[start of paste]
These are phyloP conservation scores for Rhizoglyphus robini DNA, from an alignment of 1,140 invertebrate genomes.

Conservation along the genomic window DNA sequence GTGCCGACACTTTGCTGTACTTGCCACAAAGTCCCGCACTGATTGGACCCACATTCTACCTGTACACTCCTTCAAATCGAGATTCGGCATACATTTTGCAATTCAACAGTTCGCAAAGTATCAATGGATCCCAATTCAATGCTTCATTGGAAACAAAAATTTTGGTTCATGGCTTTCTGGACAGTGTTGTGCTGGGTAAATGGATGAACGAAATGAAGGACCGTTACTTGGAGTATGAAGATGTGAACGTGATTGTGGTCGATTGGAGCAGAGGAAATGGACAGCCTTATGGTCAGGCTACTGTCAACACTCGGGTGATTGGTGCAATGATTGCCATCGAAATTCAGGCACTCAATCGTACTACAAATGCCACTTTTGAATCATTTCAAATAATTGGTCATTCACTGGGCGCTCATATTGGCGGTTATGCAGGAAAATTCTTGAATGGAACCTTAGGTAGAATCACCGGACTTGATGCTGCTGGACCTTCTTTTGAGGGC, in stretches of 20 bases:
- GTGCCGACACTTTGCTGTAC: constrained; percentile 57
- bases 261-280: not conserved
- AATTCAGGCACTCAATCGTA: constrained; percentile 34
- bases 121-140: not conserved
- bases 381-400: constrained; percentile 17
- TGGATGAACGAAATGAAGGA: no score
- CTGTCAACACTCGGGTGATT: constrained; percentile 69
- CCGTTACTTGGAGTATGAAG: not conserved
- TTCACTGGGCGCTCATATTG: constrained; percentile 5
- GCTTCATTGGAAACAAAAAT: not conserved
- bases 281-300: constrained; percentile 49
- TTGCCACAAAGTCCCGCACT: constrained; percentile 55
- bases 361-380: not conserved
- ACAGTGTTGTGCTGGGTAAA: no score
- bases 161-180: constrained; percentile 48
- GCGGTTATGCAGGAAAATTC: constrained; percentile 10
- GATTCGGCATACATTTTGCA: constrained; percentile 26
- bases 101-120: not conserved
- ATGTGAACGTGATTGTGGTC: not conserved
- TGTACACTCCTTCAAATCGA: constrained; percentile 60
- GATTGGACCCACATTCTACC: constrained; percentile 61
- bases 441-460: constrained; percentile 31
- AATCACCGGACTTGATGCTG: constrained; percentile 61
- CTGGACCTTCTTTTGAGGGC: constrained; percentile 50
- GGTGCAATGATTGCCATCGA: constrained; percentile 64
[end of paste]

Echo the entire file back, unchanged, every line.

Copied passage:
These are phyloP conservation scores for Rhizoglyphus robini DNA, from an alignment of 1,140 invertebrate genomes.

Conservation along the genomic window DNA sequence GTGCCGACACTTTGCTGTACTTGCCACAAAGTCCCGCACTGATTGGACCCACATTCTACCTGTACACTCCTTCAAATCGAGATTCGGCATACATTTTGCAATTCAACAGTTCGCAAAGTATCAATGGATCCCAATTCAATGCTTCATTGGAAACAAAAATTTTGGTTCATGGCTTTCTGGACAGTGTTGTGCTGGGTAAATGGATGAACGAAATGAAGGACCGTTACTTGGAGTATGAAGATGTGAACGTGATTGTGGTCGATTGGAGCAGAGGAAATGGACAGCCTTATGGTCAGGCTACTGTCAACACTCGGGTGATTGGTGCAATGATTGCCATCGAAATTCAGGCACTCAATCGTACTACAAATGCCACTTTTGAATCATTTCAAATAATTGGTCATTCACTGGGCGCTCATATTGGCGGTTATGCAGGAAAATTCTTGAATGGAACCTTAGGTAGAATCACCGGACTTGATGCTGCTGGACCTTCTTTTGAGGGC, in stretches of 20 bases:
- GTGCCGACACTTTGCTGTAC: constrained; percentile 57
- bases 261-280: not conserved
- AATTCAGGCACTCAATCGTA: constrained; percentile 34
- bases 121-140: not conserved
- bases 381-400: constrained; percentile 17
- TGGATGAACGAAATGAAGGA: no score
- CTGTCAACACTCGGGTGATT: constrained; percentile 69
- CCGTTACTTGGAGTATGAAG: not conserved
- TTCACTGGGCGCTCATATTG: constrained; percentile 5
- GCTTCATTGGAAACAAAAAT: not conserved
- bases 281-300: constrained; percentile 49
- TTGCCACAAAGTCCCGCACT: constrained; percentile 55
- bases 361-380: not conserved
- ACAGTGTTGTGCTGGGTAAA: no score
- bases 161-180: constrained; percentile 48
- GCGGTTATGCAGGAAAATTC: constrained; percentile 10
- GATTCGGCATACATTTTGCA: constrained; percentile 26
- bases 101-120: not conserved
- ATGTGAACGTGATTGTGGTC: not conserved
- TGTACACTCCTTCAAATCGA: constrained; percentile 60
- GATTGGACCCACATTCTACC: constrained; percentile 61
- bases 441-460: constrained; percentile 31
- AATCACCGGACTTGATGCTG: constrained; percentile 61
- CTGGACCTTCTTTTGAGGGC: constrained; percentile 50
- GGTGCAATGATTGCCATCGA: constrained; percentile 64